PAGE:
Nancy Conneely, Public Policy Manager

 

 

 

By Nancy in Legislation
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College Faculty: Students Meeting Common Core Expectations are Ready for College

Friday, September 2nd, 2011

After rating the Common Core State Standards for applicability to entry-level college courses, postsecondary educators agree that most of the academic standards reflect the skills that students will need upon entering postsecondary education.

The findings were gleaned from a survey of postsecondary instructors from 2-year and 4-year institutions across the nation, including those in Career Technical Education (CTE) fields such as health care, computer technology and business management. Participants were asked to discuss the applicability of the standards to the instructor’s course, and to rate the importance of broad and detailed components of the academic standards to their course. Many found that most common core standards prioritize areas like critical thinking and problem-solving and reflect the knowledge and skills that students need for future success.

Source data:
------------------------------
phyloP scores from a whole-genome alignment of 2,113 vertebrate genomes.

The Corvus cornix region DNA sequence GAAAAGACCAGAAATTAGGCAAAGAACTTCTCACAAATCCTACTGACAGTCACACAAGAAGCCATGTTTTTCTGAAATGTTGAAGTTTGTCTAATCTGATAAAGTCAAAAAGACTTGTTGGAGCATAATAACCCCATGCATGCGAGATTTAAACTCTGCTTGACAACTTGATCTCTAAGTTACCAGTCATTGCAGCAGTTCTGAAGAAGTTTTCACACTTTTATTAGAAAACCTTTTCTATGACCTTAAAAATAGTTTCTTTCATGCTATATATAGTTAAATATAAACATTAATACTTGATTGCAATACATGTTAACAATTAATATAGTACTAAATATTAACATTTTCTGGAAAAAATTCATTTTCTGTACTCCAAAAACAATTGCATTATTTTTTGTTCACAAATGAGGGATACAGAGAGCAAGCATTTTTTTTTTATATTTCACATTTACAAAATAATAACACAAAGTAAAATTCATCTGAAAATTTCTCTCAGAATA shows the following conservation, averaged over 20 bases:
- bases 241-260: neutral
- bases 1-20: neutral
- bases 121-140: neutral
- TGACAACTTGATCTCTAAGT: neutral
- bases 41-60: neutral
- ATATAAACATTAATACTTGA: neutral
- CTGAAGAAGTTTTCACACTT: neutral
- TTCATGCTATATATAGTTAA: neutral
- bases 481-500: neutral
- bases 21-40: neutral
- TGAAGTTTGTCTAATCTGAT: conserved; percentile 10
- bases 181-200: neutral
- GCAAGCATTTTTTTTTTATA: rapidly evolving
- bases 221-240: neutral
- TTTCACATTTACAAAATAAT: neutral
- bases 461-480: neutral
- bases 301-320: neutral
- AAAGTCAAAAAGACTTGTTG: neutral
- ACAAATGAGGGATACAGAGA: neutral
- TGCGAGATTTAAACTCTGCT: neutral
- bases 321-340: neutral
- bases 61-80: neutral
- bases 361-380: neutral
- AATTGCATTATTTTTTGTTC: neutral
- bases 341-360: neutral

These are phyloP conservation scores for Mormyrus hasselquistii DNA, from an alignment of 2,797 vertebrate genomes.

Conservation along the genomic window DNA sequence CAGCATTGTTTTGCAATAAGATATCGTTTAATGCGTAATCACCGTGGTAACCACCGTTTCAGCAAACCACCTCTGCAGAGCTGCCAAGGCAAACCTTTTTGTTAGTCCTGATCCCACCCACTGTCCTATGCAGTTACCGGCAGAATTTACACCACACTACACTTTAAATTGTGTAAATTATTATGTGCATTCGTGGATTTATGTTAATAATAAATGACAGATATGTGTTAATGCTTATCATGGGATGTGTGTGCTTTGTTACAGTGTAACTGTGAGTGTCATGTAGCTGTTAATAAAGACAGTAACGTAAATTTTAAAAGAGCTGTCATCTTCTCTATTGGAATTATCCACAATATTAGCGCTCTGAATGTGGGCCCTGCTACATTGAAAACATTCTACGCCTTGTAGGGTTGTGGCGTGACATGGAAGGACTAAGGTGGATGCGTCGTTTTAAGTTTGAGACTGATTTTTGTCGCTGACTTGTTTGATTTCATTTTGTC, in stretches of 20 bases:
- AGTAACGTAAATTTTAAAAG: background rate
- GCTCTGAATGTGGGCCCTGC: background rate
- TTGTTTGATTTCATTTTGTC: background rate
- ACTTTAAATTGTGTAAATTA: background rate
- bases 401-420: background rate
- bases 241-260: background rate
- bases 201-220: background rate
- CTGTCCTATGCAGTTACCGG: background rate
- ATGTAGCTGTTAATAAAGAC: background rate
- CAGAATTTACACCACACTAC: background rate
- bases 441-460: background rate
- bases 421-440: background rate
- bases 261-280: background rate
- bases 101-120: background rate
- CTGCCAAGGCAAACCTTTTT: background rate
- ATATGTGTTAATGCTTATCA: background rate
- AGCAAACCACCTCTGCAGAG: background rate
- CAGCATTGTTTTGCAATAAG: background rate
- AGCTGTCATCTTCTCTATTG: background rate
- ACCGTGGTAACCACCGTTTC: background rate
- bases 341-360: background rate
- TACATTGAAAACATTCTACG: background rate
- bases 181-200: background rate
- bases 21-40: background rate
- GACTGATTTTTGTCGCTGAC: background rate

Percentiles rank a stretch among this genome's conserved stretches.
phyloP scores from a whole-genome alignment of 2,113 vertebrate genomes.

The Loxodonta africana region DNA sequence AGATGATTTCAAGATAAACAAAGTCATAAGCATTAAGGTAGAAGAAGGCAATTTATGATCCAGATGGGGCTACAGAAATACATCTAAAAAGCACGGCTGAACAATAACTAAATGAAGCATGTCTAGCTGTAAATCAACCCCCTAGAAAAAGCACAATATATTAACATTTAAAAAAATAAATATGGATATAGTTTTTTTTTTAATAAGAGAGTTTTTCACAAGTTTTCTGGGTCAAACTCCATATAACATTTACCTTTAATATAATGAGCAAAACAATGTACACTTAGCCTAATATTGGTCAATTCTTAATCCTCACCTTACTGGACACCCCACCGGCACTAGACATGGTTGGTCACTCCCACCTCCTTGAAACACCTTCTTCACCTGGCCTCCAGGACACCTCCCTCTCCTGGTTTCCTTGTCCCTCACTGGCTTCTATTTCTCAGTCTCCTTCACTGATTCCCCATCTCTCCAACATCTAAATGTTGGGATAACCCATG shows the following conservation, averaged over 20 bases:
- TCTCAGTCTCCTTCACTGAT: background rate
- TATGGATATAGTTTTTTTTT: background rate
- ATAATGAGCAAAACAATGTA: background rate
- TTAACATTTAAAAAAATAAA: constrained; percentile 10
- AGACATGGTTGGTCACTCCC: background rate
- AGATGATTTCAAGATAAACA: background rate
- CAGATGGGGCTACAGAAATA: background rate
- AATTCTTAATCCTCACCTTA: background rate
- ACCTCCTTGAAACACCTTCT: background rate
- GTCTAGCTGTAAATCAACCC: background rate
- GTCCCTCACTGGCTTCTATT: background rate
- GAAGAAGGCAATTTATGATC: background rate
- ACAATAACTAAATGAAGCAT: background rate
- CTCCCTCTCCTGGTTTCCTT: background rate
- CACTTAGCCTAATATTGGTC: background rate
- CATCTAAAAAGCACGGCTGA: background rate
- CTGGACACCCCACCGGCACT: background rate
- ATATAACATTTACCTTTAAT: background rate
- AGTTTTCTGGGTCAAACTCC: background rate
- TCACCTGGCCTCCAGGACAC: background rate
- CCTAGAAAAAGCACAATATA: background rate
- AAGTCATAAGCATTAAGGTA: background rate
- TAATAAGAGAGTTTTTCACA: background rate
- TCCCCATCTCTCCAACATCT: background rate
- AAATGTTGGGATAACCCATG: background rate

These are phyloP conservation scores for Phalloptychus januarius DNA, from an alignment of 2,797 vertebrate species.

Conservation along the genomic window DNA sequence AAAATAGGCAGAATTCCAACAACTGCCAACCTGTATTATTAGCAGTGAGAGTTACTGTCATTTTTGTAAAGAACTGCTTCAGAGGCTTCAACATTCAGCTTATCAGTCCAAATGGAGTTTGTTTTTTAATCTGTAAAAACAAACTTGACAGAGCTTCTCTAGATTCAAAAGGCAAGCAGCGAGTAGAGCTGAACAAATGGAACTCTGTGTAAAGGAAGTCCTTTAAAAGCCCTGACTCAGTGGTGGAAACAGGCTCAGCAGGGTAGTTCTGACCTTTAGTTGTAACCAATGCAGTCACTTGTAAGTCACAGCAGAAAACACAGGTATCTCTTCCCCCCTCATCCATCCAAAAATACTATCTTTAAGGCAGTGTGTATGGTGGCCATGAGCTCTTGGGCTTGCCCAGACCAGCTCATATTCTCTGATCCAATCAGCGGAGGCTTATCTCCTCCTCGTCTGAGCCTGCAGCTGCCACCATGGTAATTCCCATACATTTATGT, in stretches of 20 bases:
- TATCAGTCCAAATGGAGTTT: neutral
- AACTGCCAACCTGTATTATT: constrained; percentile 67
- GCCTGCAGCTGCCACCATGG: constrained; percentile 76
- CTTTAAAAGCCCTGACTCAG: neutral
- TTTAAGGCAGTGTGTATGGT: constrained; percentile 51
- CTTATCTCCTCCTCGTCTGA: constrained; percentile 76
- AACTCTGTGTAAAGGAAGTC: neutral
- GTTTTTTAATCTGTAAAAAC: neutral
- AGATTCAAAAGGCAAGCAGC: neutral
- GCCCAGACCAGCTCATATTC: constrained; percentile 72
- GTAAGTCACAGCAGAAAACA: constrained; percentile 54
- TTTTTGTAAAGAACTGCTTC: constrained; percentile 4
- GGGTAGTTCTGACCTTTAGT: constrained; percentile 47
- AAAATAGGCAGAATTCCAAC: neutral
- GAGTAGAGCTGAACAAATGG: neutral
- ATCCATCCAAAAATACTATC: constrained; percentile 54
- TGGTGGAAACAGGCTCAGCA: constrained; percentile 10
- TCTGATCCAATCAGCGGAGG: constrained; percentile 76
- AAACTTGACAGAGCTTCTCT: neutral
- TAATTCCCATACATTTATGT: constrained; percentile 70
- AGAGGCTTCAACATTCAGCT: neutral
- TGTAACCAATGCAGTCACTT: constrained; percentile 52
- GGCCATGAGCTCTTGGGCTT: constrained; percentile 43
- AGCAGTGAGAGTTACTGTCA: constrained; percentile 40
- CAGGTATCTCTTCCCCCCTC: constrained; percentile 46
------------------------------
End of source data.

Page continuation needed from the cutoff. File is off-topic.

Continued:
However, other respondents found the common core standards incomplete. The chief executive officer of the Education Policy Improvement Center, David Conley, stated that completely relying on these standards to judge a student’s preparedness could be misleading. “[Students] may possess only a subset of the knowledge and skills, strategies and techniques necessary to be fully ready for postsecondary success.” NASDCTEc is developing a common core of technical standards that will align with the common core standards and fill in some of these gaps to better prepare students for college and careers. Through CTE programs, students acquire more comprehensive knowledge and skills aligned to the expectations of postsecondary educators and employers.

Click here to view the survey and report.

Kara Herbertson, Education Policy Analyst

By Kara in Research, Resources
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Draft Model Content Frameworks Feedback Deadline Extended to August 31

Friday, August 19th, 2011

The Partnership for Assessment of Readiness for College and Careers (PARCC) has extended the deadline to submit feedback on draft model content frameworks to August 31. The change was made to provide the greatest number of stakeholders with the time needed to offer substantive and thorough comments.